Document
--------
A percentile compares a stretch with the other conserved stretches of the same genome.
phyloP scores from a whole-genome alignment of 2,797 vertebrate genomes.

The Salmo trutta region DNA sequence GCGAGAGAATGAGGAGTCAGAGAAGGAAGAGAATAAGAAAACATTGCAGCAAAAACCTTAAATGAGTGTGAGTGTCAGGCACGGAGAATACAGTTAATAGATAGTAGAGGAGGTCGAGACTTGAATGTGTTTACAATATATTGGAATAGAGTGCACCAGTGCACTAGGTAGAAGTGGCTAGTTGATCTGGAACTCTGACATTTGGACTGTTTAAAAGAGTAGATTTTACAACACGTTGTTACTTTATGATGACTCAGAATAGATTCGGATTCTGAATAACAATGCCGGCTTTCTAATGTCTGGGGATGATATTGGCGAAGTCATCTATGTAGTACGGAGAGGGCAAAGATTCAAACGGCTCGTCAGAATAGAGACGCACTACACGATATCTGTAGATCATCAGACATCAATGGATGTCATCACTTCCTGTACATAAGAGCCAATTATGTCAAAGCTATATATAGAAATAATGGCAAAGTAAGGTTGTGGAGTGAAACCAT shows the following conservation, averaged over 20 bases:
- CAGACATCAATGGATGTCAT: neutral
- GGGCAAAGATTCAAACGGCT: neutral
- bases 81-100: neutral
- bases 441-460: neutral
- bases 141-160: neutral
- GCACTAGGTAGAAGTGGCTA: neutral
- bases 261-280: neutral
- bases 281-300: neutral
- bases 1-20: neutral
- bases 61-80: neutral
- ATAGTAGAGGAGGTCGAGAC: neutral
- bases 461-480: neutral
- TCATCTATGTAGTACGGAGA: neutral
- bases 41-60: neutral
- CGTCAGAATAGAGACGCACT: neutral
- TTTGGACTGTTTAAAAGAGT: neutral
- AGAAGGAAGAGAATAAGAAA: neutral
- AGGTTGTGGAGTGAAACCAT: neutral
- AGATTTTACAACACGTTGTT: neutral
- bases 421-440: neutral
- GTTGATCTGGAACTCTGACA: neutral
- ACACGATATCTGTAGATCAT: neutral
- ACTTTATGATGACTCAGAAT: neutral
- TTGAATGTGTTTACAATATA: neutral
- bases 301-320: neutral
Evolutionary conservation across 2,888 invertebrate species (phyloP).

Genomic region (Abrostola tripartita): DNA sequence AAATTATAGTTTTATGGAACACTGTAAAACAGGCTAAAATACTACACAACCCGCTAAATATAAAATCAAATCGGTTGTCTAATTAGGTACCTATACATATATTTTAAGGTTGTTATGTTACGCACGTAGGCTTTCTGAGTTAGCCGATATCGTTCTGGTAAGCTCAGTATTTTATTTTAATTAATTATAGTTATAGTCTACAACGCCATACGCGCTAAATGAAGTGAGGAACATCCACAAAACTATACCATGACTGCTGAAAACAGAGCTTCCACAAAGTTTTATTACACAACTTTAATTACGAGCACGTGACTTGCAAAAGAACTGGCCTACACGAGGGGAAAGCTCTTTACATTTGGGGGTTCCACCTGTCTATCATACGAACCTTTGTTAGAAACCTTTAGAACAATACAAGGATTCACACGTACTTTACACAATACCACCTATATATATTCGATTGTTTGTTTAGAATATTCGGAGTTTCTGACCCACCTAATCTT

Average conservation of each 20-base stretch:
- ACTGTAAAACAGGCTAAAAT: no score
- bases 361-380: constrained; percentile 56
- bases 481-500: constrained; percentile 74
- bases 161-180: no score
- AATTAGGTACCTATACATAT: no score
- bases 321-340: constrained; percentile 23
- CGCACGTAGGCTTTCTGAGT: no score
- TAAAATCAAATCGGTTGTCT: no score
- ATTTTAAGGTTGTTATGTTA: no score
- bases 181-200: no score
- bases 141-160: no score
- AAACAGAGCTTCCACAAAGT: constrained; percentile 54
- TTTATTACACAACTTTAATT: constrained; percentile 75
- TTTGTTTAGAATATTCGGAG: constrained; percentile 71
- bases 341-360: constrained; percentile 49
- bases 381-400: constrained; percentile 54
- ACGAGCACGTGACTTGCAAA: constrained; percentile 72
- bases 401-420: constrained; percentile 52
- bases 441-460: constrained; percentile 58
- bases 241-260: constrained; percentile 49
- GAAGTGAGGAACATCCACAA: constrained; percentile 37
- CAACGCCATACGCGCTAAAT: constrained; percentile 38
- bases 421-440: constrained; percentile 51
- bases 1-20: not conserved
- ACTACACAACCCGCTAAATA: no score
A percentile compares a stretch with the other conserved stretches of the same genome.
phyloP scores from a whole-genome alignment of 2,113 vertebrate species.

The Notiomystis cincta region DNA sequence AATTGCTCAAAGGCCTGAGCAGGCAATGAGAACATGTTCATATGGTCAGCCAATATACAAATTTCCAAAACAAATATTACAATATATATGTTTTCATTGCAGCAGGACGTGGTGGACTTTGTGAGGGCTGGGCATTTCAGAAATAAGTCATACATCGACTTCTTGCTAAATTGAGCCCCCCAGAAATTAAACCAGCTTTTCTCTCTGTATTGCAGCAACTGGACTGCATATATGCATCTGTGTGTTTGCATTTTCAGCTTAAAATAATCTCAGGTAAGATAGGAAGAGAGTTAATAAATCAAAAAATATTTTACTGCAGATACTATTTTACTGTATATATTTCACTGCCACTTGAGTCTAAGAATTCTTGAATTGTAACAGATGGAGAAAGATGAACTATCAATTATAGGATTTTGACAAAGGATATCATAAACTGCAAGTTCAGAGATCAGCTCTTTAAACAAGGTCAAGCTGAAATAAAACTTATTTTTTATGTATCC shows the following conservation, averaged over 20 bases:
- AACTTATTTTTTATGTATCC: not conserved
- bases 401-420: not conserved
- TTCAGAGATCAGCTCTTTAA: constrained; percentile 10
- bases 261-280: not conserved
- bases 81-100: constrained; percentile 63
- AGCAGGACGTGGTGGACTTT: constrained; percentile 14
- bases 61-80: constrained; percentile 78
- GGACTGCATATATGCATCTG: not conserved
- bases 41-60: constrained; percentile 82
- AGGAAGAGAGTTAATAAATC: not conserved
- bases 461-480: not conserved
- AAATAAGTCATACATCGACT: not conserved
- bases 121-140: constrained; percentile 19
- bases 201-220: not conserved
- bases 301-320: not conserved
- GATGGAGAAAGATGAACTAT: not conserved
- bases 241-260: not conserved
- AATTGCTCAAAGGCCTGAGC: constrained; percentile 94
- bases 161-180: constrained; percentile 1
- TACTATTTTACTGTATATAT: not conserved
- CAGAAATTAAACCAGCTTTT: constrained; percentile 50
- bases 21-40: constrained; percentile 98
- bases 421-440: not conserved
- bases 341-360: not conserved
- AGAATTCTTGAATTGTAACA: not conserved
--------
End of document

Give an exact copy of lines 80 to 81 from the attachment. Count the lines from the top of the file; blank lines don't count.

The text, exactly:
- CAGAAATTAAACCAGCTTTT: constrained; percentile 50
- bases 21-40: constrained; percentile 98